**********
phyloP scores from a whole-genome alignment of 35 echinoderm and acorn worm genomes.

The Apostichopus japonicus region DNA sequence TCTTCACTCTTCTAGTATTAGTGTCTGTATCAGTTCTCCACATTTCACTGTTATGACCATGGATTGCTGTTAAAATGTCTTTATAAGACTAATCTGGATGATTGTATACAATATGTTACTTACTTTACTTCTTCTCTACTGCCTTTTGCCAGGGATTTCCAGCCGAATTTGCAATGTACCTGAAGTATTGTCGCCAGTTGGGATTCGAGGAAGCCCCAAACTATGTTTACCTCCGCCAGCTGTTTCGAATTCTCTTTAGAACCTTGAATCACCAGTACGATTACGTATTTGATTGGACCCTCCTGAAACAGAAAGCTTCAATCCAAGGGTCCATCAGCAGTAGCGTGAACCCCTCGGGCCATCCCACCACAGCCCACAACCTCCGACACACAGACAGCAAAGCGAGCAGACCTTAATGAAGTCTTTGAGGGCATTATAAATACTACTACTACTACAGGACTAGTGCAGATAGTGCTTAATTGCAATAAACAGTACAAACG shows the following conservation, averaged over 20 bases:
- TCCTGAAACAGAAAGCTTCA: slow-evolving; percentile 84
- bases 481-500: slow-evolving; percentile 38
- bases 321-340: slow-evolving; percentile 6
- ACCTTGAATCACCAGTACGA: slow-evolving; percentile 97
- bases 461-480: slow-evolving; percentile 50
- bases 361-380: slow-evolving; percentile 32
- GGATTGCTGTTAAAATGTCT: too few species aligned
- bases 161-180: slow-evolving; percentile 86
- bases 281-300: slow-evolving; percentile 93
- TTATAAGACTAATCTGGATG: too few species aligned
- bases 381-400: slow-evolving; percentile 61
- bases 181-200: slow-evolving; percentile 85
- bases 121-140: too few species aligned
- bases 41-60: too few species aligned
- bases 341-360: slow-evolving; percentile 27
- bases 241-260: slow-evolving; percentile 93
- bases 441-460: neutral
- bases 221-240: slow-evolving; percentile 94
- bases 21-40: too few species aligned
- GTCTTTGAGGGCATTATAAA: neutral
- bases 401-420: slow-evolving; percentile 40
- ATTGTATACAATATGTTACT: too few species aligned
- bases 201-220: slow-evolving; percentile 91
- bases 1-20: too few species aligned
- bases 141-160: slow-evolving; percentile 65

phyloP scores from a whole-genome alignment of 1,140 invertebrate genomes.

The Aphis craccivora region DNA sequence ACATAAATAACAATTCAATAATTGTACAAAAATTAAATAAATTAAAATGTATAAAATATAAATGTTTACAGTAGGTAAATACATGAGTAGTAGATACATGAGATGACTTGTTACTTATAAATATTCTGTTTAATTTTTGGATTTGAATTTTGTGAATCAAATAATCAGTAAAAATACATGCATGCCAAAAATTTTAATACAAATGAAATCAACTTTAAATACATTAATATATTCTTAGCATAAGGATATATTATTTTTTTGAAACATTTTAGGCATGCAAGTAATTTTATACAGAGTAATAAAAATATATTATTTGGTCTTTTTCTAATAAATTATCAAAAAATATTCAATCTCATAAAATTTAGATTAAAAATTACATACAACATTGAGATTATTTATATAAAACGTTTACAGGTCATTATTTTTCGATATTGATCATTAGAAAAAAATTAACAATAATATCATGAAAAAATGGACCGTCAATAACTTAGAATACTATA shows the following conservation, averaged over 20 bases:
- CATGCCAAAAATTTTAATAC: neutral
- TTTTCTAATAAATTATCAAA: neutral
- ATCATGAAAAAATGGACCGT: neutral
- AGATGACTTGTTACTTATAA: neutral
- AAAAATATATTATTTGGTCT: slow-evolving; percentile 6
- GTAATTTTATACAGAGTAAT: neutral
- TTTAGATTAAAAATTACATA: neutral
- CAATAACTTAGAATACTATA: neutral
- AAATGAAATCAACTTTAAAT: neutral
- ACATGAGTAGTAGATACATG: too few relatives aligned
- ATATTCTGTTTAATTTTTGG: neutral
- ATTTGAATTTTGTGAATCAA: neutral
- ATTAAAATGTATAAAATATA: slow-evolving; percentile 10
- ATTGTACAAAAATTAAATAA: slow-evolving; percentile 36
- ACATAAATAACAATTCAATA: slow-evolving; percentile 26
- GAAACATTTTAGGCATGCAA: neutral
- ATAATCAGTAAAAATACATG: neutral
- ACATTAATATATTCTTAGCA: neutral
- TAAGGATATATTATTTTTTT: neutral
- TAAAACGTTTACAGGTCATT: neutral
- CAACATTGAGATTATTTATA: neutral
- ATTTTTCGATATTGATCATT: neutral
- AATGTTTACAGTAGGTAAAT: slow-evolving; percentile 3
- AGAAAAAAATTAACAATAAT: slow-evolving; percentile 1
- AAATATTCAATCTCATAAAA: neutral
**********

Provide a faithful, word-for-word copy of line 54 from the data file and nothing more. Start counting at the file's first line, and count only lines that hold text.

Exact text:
- AAATATTCAATCTCATAAAA: neutral